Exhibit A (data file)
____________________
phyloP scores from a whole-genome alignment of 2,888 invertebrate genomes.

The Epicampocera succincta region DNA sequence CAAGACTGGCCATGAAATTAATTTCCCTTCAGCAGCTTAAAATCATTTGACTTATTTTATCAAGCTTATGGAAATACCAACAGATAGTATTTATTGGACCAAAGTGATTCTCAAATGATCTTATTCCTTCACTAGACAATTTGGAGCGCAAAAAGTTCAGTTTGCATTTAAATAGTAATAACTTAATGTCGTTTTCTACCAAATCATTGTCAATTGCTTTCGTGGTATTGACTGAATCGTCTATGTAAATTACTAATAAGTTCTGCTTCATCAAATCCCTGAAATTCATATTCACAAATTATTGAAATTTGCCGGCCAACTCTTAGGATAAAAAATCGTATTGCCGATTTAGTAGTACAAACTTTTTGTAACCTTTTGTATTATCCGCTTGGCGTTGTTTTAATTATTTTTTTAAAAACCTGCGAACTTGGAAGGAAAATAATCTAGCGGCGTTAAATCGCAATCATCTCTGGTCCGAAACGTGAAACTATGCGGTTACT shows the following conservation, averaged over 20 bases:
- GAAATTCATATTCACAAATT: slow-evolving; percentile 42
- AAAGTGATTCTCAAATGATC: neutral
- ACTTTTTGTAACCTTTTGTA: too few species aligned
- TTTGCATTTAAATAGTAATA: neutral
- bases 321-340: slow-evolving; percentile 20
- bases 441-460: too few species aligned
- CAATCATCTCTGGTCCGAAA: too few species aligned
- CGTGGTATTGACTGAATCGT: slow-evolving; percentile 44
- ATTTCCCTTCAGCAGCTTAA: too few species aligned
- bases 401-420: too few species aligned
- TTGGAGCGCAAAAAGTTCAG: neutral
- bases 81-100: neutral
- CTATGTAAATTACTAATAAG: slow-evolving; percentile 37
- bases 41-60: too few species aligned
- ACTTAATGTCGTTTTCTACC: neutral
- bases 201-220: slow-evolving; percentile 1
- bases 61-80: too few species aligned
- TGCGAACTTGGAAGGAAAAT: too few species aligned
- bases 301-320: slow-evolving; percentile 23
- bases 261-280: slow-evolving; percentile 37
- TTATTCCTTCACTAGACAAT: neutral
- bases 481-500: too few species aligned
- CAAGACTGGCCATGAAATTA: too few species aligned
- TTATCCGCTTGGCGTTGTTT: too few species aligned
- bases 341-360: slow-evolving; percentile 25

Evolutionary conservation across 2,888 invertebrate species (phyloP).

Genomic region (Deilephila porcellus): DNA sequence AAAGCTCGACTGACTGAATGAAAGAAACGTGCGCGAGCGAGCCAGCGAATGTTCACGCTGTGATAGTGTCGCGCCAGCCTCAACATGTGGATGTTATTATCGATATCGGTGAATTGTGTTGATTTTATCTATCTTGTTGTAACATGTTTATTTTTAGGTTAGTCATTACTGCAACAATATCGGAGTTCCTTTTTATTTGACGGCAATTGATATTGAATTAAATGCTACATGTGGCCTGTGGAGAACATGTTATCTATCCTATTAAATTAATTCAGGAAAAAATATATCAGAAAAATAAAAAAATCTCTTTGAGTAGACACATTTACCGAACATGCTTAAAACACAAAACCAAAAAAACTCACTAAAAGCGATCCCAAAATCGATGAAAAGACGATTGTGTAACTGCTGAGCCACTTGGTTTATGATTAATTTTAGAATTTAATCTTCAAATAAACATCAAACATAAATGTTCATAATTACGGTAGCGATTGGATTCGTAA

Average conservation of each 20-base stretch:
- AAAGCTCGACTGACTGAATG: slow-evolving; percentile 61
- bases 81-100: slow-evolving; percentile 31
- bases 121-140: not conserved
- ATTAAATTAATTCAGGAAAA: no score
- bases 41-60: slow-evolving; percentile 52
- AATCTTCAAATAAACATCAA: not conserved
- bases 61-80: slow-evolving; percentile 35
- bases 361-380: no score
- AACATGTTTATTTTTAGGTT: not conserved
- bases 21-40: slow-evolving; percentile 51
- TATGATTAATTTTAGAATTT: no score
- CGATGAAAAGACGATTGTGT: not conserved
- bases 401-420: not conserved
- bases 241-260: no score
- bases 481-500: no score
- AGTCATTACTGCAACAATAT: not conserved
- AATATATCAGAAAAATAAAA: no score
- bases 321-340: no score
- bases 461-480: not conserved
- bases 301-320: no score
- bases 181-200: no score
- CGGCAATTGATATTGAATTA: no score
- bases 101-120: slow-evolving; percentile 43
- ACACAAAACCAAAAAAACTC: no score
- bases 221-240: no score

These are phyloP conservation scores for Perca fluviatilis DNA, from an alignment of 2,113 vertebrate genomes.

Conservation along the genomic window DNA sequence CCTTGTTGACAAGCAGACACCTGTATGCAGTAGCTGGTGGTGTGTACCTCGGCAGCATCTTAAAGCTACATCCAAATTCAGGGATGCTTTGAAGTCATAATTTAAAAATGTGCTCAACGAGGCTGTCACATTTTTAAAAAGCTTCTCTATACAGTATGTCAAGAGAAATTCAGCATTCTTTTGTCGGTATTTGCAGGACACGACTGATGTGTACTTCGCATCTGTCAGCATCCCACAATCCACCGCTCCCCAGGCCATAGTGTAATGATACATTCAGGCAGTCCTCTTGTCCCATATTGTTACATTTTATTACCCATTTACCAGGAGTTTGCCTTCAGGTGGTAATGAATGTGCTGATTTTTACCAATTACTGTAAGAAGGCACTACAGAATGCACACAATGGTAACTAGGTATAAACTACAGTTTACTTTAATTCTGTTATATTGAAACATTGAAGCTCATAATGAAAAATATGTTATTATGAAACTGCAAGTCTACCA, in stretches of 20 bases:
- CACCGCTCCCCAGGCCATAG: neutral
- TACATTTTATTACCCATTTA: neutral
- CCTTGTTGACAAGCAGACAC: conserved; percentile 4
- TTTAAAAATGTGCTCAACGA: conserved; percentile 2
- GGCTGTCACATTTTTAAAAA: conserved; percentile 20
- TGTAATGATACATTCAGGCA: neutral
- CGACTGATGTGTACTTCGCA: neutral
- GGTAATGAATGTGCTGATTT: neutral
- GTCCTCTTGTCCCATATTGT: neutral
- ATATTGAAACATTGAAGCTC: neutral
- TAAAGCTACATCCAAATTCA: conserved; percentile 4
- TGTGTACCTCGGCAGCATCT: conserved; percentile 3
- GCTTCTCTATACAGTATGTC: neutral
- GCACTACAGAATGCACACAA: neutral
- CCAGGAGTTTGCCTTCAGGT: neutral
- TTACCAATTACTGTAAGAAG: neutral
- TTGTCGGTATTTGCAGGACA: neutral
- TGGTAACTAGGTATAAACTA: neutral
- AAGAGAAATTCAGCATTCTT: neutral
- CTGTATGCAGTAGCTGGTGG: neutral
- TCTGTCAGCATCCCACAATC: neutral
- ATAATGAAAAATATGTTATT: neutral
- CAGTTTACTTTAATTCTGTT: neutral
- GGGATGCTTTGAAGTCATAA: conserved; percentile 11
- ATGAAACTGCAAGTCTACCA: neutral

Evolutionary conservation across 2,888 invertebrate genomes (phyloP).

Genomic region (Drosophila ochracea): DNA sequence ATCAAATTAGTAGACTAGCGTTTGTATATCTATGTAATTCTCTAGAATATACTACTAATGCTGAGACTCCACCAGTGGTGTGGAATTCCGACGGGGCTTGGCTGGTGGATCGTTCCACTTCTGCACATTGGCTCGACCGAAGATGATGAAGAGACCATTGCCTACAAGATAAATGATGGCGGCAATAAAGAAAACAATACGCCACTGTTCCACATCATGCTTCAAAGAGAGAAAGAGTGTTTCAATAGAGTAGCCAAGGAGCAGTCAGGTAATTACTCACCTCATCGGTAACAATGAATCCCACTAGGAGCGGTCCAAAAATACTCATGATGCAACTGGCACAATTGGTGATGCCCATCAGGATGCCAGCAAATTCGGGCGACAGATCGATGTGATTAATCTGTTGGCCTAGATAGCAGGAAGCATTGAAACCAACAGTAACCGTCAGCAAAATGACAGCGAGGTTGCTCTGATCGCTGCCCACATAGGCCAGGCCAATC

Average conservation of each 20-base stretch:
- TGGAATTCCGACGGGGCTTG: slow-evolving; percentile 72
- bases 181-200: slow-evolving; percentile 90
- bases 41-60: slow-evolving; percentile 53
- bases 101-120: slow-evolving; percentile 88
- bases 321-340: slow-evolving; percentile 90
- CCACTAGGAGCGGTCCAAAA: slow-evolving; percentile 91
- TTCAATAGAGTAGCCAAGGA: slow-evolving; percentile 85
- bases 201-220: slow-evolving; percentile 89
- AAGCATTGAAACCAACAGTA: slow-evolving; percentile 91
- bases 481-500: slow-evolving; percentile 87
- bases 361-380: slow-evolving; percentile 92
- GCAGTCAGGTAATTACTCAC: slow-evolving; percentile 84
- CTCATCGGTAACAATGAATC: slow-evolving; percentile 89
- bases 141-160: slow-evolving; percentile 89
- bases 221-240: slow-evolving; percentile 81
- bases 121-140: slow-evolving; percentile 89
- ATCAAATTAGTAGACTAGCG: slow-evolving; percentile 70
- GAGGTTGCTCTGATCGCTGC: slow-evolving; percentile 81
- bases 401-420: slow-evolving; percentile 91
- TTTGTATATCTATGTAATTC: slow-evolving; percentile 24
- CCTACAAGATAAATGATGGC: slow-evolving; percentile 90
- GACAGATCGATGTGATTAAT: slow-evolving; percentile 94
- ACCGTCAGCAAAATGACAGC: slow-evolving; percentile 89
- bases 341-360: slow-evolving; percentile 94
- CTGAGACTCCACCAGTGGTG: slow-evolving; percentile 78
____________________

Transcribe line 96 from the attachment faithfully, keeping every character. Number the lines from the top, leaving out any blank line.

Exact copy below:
- bases 361-380: slow-evolving; percentile 92